There is a resurgence of meth in north east Alabama

WAAY 31 sat down with a drug enforcement unit to find out why this resurgence is happening.

Posted: Feb. 2, 2018 10:04 PM
Updated: Feb. 2, 2018 10:54 PM

An Etowah County Drug Enforcement Officer said the presence of meth is growing in north east Alabama.

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On wednesday the unit rounded up 74 people who have connections to the drug trade in Alabama.

On Thursday they arrested two men in Fort Payne who had more than an ounce of meth on them, which is considered drug trafficking in Alabama.

WAAY 31 sat down with the drug enforcement unit Friday to find out why meth is again running rampant in our area.

One person in Marshall County, who didn't want to be identified, said meth has directly impacted several members of their family.

"They lose their homes, they lose their children. This is good people that were great in high school. They made good grades. They played sports," said the person impacted by meth.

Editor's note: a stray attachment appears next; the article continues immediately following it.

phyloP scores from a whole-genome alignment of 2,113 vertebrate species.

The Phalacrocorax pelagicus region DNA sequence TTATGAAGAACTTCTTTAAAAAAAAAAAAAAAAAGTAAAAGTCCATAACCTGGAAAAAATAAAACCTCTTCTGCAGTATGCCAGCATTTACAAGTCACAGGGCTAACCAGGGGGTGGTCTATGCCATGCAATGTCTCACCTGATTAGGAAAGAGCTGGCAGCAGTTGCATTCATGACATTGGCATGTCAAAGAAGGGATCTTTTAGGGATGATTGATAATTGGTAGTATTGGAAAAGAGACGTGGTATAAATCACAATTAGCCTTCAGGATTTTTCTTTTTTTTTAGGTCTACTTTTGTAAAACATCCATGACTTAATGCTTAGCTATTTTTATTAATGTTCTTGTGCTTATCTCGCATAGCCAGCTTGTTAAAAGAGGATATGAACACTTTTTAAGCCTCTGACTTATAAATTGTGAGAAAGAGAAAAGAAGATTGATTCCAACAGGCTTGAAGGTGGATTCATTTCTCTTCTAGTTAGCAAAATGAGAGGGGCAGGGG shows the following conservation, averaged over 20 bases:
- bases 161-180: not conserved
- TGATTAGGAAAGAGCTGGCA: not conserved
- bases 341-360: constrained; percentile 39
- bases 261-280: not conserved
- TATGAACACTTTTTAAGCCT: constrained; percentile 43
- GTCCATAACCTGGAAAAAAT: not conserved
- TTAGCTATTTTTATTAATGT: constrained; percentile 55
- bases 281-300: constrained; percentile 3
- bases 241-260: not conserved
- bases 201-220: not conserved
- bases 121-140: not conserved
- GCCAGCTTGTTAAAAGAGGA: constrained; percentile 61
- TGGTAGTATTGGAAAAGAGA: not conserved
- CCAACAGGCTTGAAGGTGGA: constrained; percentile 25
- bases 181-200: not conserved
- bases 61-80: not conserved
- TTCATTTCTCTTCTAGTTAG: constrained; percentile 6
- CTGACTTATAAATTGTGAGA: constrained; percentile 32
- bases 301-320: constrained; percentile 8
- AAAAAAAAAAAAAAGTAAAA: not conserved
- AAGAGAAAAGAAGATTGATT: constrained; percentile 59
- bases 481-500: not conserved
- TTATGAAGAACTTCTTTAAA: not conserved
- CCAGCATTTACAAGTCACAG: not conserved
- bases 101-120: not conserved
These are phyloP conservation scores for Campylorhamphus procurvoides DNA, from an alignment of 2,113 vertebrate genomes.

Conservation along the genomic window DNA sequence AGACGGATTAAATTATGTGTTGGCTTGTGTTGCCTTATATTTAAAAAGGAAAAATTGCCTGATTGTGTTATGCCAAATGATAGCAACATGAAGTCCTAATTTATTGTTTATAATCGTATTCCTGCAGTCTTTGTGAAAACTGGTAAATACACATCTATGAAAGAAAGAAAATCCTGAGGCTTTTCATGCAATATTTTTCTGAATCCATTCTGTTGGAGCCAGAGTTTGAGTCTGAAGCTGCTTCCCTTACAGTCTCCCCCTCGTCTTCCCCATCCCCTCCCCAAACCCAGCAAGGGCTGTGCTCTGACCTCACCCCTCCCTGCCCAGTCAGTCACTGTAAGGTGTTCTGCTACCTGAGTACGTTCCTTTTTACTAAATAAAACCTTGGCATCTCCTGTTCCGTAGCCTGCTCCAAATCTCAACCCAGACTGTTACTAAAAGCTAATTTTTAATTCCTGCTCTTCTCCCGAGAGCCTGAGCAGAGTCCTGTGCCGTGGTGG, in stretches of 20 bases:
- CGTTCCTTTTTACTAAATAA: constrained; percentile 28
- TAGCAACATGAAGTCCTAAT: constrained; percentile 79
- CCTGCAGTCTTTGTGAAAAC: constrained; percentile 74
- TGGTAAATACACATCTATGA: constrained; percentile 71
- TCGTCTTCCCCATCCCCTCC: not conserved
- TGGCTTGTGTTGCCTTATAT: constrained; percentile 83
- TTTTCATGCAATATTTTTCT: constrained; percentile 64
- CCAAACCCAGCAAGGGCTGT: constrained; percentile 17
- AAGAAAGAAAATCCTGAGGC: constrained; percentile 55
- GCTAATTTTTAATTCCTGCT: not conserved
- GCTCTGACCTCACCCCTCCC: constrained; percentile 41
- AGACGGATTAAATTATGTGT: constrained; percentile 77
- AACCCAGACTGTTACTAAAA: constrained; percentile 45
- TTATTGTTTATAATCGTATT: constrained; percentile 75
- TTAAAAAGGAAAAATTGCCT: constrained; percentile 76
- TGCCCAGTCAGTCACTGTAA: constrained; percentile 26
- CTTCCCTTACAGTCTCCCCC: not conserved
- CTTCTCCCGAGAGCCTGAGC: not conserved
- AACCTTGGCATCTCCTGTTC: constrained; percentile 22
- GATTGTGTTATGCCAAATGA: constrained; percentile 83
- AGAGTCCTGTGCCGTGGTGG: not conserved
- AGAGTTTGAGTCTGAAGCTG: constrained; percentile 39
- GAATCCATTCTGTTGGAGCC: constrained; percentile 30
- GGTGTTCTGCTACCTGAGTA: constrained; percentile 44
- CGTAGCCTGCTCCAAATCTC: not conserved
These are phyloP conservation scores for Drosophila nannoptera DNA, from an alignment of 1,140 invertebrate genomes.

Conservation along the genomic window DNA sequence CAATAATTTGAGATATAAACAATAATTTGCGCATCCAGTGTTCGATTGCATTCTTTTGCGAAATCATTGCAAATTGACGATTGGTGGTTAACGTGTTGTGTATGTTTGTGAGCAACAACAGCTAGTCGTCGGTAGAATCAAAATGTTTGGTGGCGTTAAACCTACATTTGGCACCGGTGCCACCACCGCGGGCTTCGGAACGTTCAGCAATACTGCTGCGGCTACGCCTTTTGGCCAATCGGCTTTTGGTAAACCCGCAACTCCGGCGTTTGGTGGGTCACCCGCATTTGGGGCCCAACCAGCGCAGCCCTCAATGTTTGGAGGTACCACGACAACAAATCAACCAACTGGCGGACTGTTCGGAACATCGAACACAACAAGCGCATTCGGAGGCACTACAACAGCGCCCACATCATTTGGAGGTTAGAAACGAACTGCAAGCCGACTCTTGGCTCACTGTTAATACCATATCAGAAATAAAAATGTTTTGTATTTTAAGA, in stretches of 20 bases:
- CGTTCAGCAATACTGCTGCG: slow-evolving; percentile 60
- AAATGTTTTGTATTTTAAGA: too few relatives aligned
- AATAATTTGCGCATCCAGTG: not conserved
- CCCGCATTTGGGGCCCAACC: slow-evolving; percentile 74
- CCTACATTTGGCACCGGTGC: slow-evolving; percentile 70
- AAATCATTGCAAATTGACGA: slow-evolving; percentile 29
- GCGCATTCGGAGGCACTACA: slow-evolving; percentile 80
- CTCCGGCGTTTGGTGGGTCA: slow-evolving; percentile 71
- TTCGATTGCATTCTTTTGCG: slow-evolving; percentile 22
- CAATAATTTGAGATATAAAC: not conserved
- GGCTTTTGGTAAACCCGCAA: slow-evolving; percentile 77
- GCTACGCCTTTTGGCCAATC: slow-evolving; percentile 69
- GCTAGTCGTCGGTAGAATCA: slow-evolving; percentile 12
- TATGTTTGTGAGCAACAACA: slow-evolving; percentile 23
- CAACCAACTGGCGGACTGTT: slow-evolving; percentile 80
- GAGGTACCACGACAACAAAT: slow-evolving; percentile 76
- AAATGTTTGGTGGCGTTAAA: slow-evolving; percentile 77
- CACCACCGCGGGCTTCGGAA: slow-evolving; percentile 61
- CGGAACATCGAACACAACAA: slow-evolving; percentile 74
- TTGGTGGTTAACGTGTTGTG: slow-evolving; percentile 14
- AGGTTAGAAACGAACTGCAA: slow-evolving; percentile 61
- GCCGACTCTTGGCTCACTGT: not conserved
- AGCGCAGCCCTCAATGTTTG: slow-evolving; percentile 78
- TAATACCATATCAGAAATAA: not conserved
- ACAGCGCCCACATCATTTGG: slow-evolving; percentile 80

Phil Sims with the Etowah County Drug Enforcement Unit told WAAY 31 one of the biggest problems is the cost of meth.

"Used to, about a year and a half, two years ago, an ounce of meth would cost around twelve hundred dollars or so. We're seeing it now go for five hundred dollars an ounce," said Sims.

They've seen a drastic decrease in the amount of labs in the area, which means there is a large supply coming in from somewhere else.

"The majority of it is 95% or better pure, which is very strong. What we're seeing is that it comes south of us. Its coming in through the border. Its coming in through mexico," said Sims.

In January alone Sims's unit had over 150 drug related cases, which is roughly 70 cases more than their monthly average a few years ago.

Sims said they can take as much drugs off the street as they can, but that won't fix the problem.

"As long as there's demand someones always going to find a way to supply that demand," said Sims.

The person in Marshall County impacted by meth said there needs to be more help for people who are addicted to the drug to stop the demand.

"It's hard to get help. It's hard to get in rehab. You know, you have to have money. They need a lot of help to get out. A lot of support," the person impacted by meth.

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